- Swelling: After an injury, the body’s tissues often swell. Swelling in the brain is dangerous because space is limited within the skull and the build-up of pressure may result in further damage to brain cells.
- Hydrocephalus: Water on the brain is generally experienced within the first year following the injury and may require the placement of a shunt to drain the fluid.
- Fever: A fever is not only a response to an infection, but can also occur if the part of the brain that regulates body temperature is damaged.
- Pneumonia: The inability to move around often causes respiratory issues for individuals suffering from a brain injury.
- Blood clots: This is also often caused by a brain injured person’s inability to move around, resulting in the slowing of blood flow to the affected part of the body.
- Infections: Infections in the brain are common when there has been a penetrating injury.
- Pressure sores: Also known as bedsores, this condition is common in bed-bound brain injury patients.
- Spasticity: This is the inability of the muscles in the body to relax following a brain injury.
- Urinary tract infections: These are often a result of improper bowel and bladder management in brain injured individuals who are incontinent as a result of their injury.
How much does it cost to care for a patient suffering from a brain injury?
The lifetime costs of a patient’s treatment after a moderate to severe TBI generally ranges between $85,000 to $3 million. The average unemployment rate for adults two years after a TBI is 60 percent—many, many times more than the national unemployment average—often leaving brain injured individuals and their families facing serious financial hardship. It is believed that more than 50 percent of homeless Americans are affected by a brain injury.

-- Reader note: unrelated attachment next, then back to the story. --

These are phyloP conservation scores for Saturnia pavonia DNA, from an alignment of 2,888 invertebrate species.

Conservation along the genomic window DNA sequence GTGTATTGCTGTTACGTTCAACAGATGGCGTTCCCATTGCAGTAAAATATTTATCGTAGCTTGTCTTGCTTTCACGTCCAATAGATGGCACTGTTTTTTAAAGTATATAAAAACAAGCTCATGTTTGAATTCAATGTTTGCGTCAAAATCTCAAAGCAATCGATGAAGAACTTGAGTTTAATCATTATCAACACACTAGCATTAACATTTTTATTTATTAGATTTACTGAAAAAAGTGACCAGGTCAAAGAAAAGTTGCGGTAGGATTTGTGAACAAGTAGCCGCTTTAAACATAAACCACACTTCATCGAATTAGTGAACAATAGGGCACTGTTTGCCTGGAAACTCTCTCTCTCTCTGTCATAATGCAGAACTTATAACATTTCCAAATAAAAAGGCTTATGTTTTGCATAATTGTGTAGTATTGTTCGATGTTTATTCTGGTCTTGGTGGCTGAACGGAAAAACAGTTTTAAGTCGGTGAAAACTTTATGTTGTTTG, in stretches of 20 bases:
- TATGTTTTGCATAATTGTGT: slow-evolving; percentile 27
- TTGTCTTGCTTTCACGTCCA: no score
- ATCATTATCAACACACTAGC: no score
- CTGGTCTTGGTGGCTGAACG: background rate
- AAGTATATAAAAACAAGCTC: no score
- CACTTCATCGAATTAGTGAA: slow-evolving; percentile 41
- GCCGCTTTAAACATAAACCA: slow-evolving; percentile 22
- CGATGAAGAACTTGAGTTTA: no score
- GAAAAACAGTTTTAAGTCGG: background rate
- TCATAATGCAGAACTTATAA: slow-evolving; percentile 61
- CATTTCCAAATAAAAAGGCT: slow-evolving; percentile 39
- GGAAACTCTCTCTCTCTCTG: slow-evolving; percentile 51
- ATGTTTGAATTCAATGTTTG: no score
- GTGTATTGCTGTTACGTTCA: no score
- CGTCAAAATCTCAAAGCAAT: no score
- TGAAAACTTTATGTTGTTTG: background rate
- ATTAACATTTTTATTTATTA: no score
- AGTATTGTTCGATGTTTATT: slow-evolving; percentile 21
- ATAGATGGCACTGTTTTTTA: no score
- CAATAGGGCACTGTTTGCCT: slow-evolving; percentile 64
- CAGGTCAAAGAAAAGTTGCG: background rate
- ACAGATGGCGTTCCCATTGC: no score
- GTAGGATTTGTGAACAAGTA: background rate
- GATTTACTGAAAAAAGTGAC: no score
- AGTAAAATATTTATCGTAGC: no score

How do brain injuries impact a person’s family relationships?
Brain injuries can completely change the personal relationships between the injured person and their family members, turning spouses and children into caretakers. Many brain injured patients suffer sexual dysfunction due to changes in their hormones related to the injury, an altered sense of self-confidence and body image, and changing interests. The family members of brain injured individuals often report feeling isolated and as though no one else understands what they’re going through.
I suffered a brain injury due to a car accident. My expenses are more than my PIP policy limits. What can I do?
If your accident is due to someone else’s negligence and your injury has resulted in significant or permanent loss of a bodily function, you may be eligible to file a personal injury lawsuit against the at-fault party to obtain compensation for medical expenses, lost wages due to the injury, loss of future earning capacity, and non-economic damages such as pain and suffering or loss of quality of life. An experienced personal injury lawyer can help you understand this process.